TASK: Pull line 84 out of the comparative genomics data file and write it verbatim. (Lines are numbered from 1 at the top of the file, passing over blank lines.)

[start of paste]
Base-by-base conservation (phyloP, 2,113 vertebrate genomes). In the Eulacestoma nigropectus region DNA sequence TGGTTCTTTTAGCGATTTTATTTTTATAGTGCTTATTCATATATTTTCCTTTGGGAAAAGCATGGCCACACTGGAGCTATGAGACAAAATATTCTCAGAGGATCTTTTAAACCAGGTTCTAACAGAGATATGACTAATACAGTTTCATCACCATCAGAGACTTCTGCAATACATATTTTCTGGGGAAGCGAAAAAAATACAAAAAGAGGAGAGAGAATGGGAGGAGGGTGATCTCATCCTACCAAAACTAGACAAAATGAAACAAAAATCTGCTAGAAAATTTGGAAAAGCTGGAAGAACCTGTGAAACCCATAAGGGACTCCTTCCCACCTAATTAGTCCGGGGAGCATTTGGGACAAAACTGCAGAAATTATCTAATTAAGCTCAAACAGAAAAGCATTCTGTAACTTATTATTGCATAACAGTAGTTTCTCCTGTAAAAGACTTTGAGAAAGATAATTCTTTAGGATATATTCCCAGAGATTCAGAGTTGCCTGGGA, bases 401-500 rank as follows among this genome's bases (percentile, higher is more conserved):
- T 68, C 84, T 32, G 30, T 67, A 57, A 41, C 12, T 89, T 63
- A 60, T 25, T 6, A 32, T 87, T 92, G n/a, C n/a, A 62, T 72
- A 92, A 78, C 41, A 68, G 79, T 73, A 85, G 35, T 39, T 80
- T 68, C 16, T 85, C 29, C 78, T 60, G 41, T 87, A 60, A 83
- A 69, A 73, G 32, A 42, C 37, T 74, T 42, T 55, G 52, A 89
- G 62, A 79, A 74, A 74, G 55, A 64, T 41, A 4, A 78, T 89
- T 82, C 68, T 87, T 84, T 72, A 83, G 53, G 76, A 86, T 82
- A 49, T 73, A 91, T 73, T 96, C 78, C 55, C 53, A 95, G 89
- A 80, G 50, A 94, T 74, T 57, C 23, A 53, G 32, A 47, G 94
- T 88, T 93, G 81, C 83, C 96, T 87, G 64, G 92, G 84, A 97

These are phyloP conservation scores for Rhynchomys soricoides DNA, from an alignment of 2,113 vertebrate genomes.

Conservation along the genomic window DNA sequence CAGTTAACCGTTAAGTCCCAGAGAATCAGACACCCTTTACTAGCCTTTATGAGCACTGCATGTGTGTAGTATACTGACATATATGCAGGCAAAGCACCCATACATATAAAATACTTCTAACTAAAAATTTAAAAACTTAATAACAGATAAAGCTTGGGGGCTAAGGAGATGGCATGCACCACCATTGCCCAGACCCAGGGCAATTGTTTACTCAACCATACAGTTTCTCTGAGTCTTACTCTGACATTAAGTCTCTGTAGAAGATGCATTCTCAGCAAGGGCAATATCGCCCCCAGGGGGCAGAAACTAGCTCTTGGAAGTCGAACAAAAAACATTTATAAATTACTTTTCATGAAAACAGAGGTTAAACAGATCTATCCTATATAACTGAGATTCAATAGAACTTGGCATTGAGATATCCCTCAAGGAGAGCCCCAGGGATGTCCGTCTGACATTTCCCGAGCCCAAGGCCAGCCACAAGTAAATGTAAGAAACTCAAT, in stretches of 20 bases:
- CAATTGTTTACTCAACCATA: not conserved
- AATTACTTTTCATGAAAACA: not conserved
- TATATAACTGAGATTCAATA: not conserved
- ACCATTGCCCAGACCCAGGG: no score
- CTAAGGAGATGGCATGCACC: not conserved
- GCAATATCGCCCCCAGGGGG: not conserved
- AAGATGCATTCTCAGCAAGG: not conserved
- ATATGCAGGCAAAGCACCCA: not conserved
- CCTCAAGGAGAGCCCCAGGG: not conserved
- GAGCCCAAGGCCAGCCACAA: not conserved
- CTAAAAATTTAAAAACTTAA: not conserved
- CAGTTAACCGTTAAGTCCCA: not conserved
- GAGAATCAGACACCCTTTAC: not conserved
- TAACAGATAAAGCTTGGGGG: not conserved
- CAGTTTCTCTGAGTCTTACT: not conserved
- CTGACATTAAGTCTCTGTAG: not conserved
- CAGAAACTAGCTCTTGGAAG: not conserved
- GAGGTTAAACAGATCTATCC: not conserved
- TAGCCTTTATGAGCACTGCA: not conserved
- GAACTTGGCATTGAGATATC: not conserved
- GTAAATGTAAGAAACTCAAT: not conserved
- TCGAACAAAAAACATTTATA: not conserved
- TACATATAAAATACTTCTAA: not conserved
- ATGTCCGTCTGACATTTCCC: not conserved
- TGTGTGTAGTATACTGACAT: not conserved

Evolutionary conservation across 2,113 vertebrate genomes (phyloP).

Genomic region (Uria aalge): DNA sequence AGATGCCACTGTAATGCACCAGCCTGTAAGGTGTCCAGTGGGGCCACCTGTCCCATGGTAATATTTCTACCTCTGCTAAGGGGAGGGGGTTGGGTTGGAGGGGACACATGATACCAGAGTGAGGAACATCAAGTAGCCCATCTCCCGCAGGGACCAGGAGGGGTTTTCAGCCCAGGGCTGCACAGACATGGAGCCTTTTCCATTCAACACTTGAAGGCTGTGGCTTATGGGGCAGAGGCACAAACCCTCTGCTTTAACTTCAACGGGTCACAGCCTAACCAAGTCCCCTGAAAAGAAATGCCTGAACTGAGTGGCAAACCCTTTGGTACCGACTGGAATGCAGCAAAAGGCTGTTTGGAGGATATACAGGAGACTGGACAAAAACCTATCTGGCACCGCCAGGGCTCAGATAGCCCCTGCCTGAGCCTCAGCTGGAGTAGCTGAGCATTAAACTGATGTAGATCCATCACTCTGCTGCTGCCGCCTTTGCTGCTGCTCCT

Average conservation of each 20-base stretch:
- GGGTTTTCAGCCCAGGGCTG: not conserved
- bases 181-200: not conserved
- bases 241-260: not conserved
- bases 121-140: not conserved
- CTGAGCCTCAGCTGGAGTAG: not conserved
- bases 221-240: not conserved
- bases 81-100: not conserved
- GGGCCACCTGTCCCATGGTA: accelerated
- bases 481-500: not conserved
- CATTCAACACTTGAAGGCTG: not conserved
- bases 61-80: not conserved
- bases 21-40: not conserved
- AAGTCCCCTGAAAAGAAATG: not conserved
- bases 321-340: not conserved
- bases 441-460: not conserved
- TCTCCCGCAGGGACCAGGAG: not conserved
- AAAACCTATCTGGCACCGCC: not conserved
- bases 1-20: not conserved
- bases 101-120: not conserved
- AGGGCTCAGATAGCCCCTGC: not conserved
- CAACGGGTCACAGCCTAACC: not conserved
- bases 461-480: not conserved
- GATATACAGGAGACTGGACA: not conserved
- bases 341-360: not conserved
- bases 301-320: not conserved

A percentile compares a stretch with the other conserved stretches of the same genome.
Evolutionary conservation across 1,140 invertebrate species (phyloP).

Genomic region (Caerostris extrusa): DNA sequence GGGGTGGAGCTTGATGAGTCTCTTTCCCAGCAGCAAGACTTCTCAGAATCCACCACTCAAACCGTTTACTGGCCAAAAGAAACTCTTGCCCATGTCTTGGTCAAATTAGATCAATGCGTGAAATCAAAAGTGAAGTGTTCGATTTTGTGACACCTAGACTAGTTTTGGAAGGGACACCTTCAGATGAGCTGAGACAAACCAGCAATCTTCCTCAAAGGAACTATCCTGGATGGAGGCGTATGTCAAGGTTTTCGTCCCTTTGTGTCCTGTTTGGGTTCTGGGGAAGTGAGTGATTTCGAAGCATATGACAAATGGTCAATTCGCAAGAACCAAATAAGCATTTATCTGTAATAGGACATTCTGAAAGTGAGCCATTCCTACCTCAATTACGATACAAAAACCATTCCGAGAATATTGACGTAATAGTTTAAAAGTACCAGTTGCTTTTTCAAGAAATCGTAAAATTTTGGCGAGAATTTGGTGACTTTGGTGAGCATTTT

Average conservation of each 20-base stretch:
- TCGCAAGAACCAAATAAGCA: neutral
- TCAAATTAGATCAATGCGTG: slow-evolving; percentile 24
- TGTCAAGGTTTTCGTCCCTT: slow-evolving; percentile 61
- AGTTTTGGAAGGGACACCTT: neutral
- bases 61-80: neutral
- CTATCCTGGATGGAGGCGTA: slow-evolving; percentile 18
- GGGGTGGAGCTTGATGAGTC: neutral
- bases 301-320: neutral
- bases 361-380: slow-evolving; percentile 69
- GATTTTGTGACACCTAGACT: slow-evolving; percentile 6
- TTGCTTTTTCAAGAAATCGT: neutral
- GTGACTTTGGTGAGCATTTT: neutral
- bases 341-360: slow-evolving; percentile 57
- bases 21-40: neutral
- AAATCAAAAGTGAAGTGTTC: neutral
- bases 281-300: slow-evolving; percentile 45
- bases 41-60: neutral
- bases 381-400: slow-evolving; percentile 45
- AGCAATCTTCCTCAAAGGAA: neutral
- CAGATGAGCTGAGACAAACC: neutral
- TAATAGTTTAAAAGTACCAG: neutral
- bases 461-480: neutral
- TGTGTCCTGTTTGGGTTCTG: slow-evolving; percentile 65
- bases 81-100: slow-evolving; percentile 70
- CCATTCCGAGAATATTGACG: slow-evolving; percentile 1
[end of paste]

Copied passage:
- bases 21-40: neutral